Does Bibi Care About Improving His Relations With Obama?
Gilbert N. Kahn is a professor of Political Science at Kean University.
It was not enough that the U.S. and Israel are at loggerheads over Iran policy, over Israeli interference in American internal partisan politics or over the declining bi-partisan congressional support for Israel, enter Netanyahu’s rejecting a two state solution and race baiting of Israeli Arabs’ voting behavior. Now Netanyahu is trying to revise history and suggest that what he said he did not mean and he apologizes for saying it.
There are two distinct observations which emerge from all this doubletalk. One of them is the nature of politics and political campaigns while the other is substantive. From the perspective of the Israeli body politic, flip-flopping on the two state solution was clearly an effective tactical strategy which Netanyahu adopted to secure his right wing electoral base. Whether he truly believes in a two-state solution or not, or whether his 2009 Bar-Ilan speech is what he believes, or whether his pre-election position is a more honest picture of his vision for the future must be seen as political gamesmanship. Events over the next several years will determine where any of this discussion with the Palestinians will move and whether Bibi and the Israeli people will support a two-state solution or will opt to suffer the consequences of growing geopolitical isolation.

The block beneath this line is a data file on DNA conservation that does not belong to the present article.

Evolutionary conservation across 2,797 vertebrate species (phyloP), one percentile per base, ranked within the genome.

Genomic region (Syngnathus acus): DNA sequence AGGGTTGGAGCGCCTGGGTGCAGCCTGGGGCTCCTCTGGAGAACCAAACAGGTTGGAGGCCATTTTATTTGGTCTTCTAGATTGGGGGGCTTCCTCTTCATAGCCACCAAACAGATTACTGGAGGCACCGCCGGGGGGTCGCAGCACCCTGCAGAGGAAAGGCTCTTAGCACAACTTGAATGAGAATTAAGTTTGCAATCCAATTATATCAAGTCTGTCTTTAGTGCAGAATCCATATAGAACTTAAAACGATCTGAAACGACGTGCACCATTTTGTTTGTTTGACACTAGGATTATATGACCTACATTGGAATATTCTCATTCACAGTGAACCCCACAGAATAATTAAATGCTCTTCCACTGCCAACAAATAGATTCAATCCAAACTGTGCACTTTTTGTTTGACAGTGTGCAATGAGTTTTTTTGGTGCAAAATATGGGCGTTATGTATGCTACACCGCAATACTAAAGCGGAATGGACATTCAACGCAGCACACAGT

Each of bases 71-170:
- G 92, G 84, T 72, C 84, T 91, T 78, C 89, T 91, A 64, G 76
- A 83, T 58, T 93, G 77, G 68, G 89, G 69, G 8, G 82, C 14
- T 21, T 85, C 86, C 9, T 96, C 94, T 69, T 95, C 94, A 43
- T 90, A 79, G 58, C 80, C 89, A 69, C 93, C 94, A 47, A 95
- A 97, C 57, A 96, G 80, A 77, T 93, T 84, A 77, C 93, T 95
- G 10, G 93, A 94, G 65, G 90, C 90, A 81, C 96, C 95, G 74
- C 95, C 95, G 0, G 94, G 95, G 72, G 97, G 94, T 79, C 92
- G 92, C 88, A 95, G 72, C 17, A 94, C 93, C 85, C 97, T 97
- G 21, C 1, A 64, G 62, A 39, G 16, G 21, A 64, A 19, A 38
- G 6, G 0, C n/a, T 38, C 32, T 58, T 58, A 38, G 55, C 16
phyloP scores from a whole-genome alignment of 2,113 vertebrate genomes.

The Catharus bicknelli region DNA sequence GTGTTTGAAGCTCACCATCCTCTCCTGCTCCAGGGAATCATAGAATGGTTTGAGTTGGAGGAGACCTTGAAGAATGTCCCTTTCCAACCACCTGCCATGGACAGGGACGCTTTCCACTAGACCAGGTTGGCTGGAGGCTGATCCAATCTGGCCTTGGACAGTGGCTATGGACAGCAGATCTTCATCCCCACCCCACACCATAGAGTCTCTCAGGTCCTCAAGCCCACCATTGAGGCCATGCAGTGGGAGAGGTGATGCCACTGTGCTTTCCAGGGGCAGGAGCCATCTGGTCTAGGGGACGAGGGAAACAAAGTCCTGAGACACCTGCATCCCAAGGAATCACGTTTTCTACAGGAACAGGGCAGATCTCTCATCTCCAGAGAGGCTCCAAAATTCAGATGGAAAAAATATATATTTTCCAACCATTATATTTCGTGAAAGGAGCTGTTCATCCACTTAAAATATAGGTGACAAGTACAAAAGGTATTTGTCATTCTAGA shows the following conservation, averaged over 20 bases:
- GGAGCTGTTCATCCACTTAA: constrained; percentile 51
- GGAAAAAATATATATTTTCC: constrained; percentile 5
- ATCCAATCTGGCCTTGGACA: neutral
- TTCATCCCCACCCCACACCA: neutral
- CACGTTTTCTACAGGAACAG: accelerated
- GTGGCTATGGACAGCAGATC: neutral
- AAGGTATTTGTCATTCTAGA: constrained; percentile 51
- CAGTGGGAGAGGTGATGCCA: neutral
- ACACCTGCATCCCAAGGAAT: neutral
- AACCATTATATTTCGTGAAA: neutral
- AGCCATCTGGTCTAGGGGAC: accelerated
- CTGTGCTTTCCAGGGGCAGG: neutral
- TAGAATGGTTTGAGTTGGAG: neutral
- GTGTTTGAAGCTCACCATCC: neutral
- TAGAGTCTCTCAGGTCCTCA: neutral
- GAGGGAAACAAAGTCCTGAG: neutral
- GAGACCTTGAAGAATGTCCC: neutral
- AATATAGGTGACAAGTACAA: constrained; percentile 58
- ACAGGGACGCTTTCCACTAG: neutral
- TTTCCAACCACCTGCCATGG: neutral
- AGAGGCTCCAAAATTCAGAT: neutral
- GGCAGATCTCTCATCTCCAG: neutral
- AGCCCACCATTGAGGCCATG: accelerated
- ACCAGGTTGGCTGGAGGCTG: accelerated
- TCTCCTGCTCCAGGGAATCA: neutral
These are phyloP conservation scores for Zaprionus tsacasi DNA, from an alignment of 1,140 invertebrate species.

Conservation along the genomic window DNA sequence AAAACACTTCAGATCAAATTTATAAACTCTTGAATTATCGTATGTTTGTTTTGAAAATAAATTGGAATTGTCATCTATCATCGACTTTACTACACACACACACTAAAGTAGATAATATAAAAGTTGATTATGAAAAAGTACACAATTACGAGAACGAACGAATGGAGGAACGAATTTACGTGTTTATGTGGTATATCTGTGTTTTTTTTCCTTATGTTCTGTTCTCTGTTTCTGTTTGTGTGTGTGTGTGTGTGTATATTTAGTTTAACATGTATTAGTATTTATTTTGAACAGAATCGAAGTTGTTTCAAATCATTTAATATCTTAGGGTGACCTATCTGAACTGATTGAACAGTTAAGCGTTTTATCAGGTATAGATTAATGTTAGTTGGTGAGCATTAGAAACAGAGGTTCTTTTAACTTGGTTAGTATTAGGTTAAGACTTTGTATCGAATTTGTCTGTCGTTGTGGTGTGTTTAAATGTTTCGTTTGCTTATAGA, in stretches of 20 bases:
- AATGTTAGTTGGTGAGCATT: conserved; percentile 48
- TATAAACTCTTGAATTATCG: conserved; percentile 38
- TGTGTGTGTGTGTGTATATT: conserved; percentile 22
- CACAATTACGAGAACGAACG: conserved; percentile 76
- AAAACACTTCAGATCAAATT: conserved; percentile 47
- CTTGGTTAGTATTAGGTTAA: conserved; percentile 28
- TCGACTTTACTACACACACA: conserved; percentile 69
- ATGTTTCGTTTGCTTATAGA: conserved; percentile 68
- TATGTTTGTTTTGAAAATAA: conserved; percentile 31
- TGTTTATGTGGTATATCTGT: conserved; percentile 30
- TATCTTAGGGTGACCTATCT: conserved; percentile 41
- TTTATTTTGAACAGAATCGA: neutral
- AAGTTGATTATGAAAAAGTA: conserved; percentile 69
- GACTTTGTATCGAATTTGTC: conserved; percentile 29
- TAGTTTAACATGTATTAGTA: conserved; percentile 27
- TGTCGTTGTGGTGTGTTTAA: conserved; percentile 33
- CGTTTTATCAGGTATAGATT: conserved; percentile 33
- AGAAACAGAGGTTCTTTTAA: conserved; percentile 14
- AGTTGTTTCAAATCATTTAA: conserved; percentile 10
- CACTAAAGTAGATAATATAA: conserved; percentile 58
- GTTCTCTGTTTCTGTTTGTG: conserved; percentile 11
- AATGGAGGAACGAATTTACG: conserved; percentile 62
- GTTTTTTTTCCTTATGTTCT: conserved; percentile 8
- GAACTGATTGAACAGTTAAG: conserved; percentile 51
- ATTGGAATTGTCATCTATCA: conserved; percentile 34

As for Bibi’s anti-Arab fear mongering to arouse his political base on Election Day, walking those remarks back as he thought he could accomplish yesterday was totally inadequate. Ultimately, he will or will not sincerely reach out to Israeli Arabs from the strength of his new electoral base, or he will alienate even more of the entire country (and the world) which still believes that Israel must confirm to fundamental democratic values for all its citizens.
What is totally incomprehensible is that given the mess he is in with White House and given the especially heightened, sensitivity of the Obama Administration to anything that smacks of racism, Bibi should have opted for a far grander and more sincere demonstration of contrition for his Election Day remarks. While this too will pass, given the fact that he recognized that he needed to make apologies for what he had said—and given the fact that he won the election—Netanyahu could have chosen to express regret for his remarks and coupled them with definite, specific pledges extended to Israeli Arabs and their leaders. This might even have moved Israeli Arabs, his domestic opposition, and the Obama Administration.